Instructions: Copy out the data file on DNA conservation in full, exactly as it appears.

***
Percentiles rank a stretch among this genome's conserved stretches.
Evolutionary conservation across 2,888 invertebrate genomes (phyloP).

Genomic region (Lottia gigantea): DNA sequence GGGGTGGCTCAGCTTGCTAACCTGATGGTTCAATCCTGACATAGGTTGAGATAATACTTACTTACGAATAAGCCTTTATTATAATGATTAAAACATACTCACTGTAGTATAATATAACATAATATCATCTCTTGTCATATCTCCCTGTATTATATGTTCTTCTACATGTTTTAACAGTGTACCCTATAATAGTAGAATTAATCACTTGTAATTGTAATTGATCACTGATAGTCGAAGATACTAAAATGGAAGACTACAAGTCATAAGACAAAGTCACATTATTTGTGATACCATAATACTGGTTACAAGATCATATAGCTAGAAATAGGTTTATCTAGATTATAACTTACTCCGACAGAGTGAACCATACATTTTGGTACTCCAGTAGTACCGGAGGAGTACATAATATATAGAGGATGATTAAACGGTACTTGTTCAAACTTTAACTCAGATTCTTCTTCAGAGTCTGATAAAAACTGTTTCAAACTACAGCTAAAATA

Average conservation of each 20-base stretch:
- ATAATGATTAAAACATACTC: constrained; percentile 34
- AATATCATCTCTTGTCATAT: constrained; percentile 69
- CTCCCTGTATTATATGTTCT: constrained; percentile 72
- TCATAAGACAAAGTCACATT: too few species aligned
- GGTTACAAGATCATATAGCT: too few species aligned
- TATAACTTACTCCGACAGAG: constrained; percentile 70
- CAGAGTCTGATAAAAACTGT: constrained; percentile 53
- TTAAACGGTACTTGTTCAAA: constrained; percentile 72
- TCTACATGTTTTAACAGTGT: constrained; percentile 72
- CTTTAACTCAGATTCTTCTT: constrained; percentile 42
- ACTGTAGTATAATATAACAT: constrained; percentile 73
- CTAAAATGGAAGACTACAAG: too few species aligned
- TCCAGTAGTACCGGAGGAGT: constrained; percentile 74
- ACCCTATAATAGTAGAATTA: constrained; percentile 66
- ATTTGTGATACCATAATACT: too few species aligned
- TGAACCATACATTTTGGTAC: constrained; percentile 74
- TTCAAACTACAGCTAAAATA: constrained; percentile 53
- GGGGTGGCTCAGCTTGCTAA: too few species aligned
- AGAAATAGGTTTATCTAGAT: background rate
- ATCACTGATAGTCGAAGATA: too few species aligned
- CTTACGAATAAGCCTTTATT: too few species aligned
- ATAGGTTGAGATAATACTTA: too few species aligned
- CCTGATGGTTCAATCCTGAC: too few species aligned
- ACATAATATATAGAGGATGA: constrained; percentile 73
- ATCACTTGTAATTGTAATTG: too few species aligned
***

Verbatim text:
Percentiles rank a stretch among this genome's conserved stretches.
Evolutionary conservation across 2,888 invertebrate genomes (phyloP).

Genomic region (Lottia gigantea): DNA sequence GGGGTGGCTCAGCTTGCTAACCTGATGGTTCAATCCTGACATAGGTTGAGATAATACTTACTTACGAATAAGCCTTTATTATAATGATTAAAACATACTCACTGTAGTATAATATAACATAATATCATCTCTTGTCATATCTCCCTGTATTATATGTTCTTCTACATGTTTTAACAGTGTACCCTATAATAGTAGAATTAATCACTTGTAATTGTAATTGATCACTGATAGTCGAAGATACTAAAATGGAAGACTACAAGTCATAAGACAAAGTCACATTATTTGTGATACCATAATACTGGTTACAAGATCATATAGCTAGAAATAGGTTTATCTAGATTATAACTTACTCCGACAGAGTGAACCATACATTTTGGTACTCCAGTAGTACCGGAGGAGTACATAATATATAGAGGATGATTAAACGGTACTTGTTCAAACTTTAACTCAGATTCTTCTTCAGAGTCTGATAAAAACTGTTTCAAACTACAGCTAAAATA

Average conservation of each 20-base stretch:
- ATAATGATTAAAACATACTC: constrained; percentile 34
- AATATCATCTCTTGTCATAT: constrained; percentile 69
- CTCCCTGTATTATATGTTCT: constrained; percentile 72
- TCATAAGACAAAGTCACATT: too few species aligned
- GGTTACAAGATCATATAGCT: too few species aligned
- TATAACTTACTCCGACAGAG: constrained; percentile 70
- CAGAGTCTGATAAAAACTGT: constrained; percentile 53
- TTAAACGGTACTTGTTCAAA: constrained; percentile 72
- TCTACATGTTTTAACAGTGT: constrained; percentile 72
- CTTTAACTCAGATTCTTCTT: constrained; percentile 42
- ACTGTAGTATAATATAACAT: constrained; percentile 73
- CTAAAATGGAAGACTACAAG: too few species aligned
- TCCAGTAGTACCGGAGGAGT: constrained; percentile 74
- ACCCTATAATAGTAGAATTA: constrained; percentile 66
- ATTTGTGATACCATAATACT: too few species aligned
- TGAACCATACATTTTGGTAC: constrained; percentile 74
- TTCAAACTACAGCTAAAATA: constrained; percentile 53
- GGGGTGGCTCAGCTTGCTAA: too few species aligned
- AGAAATAGGTTTATCTAGAT: background rate
- ATCACTGATAGTCGAAGATA: too few species aligned
- CTTACGAATAAGCCTTTATT: too few species aligned
- ATAGGTTGAGATAATACTTA: too few species aligned
- CCTGATGGTTCAATCCTGAC: too few species aligned
- ACATAATATATAGAGGATGA: constrained; percentile 73
- ATCACTTGTAATTGTAATTG: too few species aligned